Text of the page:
“Now, we are changing the game again with the addition of AI-powered indicators of ttack, which enable organizations to harness the power of the CrowdStrike Security Cloud to examine adversary behavior at machine speed and scale to stop breaches in the most effective way possible.” AI-powered IOAs have identified over 20 never-before-seen adversary patterns, which experts have validated and enforced on the Falcon platform for automated detection and prevention. 

What makes CrowdStrike’s approach to using AI as the basis of their IOAs is how effective it’s proving to be at collecting, analyzing and reporting a network’s telemetry data in real time, having a continuously recorded view of all network activity. Source: CrowdStrike.

AI and ML techniques enrich bot-based patch management with contextual intelligence. One of the most innovative areas of cybersecurity today is how the leading cybersecurity providers rely on a combination of AI and ML techniques to locate, inventory and patch endpoints that need updates. Vendors aim to Excellerate bots’ predictive accuracy and ability to identify which endpoints, machines and systems need patching when evaluating the need to take an inventory-based approach to patch management. 

Ivanti’s latest survey on patch management found that 71% of IT and security professionals found patching overly complex and time-consuming, and 53% said that organizing and prioritizing critical vulnerabilities takes up most of their time.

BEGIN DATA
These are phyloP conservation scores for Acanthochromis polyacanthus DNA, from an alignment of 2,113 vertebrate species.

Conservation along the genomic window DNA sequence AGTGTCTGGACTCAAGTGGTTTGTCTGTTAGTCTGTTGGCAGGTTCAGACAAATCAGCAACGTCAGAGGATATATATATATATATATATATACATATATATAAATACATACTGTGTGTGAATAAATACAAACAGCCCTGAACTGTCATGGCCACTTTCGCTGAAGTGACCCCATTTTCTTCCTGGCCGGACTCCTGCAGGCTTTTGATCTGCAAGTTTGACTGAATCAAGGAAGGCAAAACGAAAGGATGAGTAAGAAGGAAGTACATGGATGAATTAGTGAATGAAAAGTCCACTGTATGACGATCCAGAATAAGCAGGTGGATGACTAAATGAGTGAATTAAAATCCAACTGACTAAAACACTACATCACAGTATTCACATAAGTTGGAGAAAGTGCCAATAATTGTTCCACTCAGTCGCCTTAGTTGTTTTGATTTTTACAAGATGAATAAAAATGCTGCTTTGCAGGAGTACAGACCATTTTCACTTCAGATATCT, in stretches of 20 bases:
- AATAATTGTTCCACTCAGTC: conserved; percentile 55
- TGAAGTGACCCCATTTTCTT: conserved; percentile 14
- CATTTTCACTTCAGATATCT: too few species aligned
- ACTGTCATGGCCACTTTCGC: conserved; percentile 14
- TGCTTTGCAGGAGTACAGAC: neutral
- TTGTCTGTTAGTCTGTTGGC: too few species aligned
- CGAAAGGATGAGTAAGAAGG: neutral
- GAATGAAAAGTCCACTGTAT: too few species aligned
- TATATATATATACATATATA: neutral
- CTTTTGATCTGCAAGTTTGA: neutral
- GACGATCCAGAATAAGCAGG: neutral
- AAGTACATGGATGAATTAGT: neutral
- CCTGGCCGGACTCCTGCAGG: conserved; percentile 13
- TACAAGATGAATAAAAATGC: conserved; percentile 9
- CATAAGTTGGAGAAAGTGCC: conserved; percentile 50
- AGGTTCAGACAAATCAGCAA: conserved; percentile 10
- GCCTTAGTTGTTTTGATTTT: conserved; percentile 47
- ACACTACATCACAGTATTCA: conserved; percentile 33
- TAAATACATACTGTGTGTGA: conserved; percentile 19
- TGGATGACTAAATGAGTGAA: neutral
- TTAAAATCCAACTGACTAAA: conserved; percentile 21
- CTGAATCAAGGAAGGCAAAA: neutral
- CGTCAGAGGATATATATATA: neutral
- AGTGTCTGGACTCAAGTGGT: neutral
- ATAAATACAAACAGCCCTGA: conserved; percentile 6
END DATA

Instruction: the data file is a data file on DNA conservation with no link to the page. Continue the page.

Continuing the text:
Patch management needs to be more automated if it’s going to be an effective deterrent against ransomware. Taking a data-driven approach to ransomware helps. Nayaki Nayyar, president and chief product officer at Ivanti, is a leading thought leader in this area and has often presented how the most common software errors can lead to ransomware attacks. During RSA, her presentation on how Ivanti Neurons for Risk-Based Patch Management provides contextual intelligence that includes visibility into all endpoints, including those that are cloud- and on-premises based, all from a unified interface, reflects how advanced bot-based match management is coming using AI as a technology foundation.

Ivanti continues to enhance its bot-based approach to patch management with AI- and ML-based improvements, enabling greater contextual intelligence for enterprises managing large-scale device inventories that make manual patching impractical. Source: Ivanti.